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Diversifying the IT department

Businesses strive to incorporate minorities into the workforce.

By Linda Leung, Network World
October 24, 2005 12:02 AM ET

Network World - During the holiday season, a big Christmas tree is displayed at the Prospect Heights, Ill., headquarters of HSBC North America. But the tree isn't the only symbol of celebration featured in the atrium of the financial services company's main office; a Hanukkah candle and a presentation honoring the celebration of Kwanzaa also are on view. This is one of the many ways that HSBC reinforces its culturally diverse workforce, where 17.4% of managers at its 3,400-employee IT department are ethnic minorities.

It appears that HSBC is bucking the trend. According to a study released in June by the Information Technology Association of America, women and most racial minorities are significantly under represented in today's U.S. IT workforce. The percentage of women in the IT workforce has declined by 18.5% since 1996 to 32.4% in 2004. (At HSBC, 27% of IT management are female.)

The report also says that the percentage of African-Americans in the IT workplace has declined to 8.3% in 2004 from 9.1% in 1996, while the percentage of Hispanics in the IT workforce rose from 6.4% in 1996 to 12.9% in 2004.

Despite these figures, HSBC is one of many companies that are actively encouraging a diverse workforce. "Major banks and retailers know that their customer base is diverse and they want their workforce to look like their customers and to be able to relate to them," says Bev Lieberman, president at IT search firm Halbrecht Lieberman Associates.

Of Scripps' 57 IT employees, 25 are women and six are ethnic minorities. Of its 13 IT workers who are managers, five are female and one is an ethnic minority. Johnson says the company wants to improve on those figures as positions open up, but "it has been a challenge because we are located in Knoxville [Tenn.]; more so than if we were located in New York or Los Angeles where there is a naturally broader profile" of diverse potential candidates.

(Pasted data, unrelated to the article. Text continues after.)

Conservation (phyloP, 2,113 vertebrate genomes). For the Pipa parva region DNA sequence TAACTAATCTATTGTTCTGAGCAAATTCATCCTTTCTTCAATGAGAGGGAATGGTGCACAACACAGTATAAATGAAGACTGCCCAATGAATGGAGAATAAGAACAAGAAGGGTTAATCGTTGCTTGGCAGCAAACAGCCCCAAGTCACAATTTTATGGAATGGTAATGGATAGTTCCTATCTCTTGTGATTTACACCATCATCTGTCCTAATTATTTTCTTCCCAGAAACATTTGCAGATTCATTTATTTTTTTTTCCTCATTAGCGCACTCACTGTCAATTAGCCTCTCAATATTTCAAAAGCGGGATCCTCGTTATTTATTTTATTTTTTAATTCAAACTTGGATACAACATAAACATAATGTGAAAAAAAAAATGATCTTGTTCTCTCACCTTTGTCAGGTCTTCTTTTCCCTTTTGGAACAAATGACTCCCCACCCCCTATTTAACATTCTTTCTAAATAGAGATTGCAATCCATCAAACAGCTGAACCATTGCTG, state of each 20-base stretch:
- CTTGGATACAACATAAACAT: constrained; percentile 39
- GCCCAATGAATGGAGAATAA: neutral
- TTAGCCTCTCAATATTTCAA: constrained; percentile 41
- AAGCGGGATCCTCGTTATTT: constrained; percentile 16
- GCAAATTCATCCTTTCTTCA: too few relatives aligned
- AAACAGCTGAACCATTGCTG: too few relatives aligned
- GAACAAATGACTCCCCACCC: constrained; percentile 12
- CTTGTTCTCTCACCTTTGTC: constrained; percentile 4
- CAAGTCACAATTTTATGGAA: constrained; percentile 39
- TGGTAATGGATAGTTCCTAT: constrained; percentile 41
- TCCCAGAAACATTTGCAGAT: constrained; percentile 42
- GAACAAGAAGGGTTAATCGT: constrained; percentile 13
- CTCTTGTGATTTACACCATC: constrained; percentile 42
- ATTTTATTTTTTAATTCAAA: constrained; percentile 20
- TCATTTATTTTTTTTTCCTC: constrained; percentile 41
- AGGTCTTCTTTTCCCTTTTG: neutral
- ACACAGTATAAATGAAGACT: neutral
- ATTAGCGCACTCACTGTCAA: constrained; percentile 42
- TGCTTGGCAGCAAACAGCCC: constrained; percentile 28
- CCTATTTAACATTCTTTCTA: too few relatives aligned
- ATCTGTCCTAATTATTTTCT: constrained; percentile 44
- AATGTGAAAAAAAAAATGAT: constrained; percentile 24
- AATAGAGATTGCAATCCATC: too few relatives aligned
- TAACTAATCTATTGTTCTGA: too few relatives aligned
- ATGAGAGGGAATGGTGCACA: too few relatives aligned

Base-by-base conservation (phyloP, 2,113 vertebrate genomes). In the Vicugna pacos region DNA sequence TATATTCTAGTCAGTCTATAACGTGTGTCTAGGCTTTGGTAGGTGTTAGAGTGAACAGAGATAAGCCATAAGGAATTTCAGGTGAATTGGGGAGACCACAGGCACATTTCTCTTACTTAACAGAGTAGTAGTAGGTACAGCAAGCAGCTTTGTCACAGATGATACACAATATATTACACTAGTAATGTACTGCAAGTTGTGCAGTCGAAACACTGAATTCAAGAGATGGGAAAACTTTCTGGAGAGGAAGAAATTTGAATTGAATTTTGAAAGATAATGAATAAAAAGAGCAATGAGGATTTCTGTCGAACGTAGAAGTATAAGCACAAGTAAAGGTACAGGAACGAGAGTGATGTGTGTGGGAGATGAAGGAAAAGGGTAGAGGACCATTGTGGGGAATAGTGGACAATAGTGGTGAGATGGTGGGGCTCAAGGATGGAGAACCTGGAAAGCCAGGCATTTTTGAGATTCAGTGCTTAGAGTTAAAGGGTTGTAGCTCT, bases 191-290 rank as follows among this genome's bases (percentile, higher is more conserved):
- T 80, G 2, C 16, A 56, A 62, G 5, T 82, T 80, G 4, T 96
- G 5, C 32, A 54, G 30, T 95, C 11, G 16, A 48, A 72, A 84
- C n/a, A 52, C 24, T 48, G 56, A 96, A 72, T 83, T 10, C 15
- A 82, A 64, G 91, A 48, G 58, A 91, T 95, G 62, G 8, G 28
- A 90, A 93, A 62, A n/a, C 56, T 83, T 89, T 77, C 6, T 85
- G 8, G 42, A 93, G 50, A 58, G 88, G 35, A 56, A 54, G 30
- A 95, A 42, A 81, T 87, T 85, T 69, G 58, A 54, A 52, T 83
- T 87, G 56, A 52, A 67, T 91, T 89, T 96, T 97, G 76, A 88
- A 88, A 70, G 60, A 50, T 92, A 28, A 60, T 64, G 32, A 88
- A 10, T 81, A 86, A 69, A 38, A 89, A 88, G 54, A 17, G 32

To improve its potential to attract a diverse workforce, Scripps hired Lenore Washington-Graham, an African-American woman, as vice president of strategic resourcing, a unit of human resources spearheading the diversity drive. She flies the Scripps flag at conventions aimed at Hispanics and African-Americans with a master's of business administration (MBA), while HR places job advertisements on minority Web sites.

"There are certain types of IT jobs where it is easier than others to hire minorities, such as in desktop support and help desk, but as you go up the skills ladder, it gets more difficult," Johnson says.

To help widen the candidate pool, Scripps will relocate minority candidates for below-director-level jobs.

Unlike Scripps, HSBC does not relocate new recruits, and so at its 28 remote IT units in less ethnically diverse areas, such as in Buffalo, N.Y., the IT teams reflect their surrounding areas, says Mike Woodward, vice president of HR in HSBC's IT services department. "But we do proactive things like fund the HSBC Chicago chapter of the Black Data Processing Associates , and employees attend local meetings," he says. HSBC hiring managers also are actively involved with the National Black MBA Association, National Society of Hispanic MBAs and Inroads, a non-profit that trains and develops minority youths.

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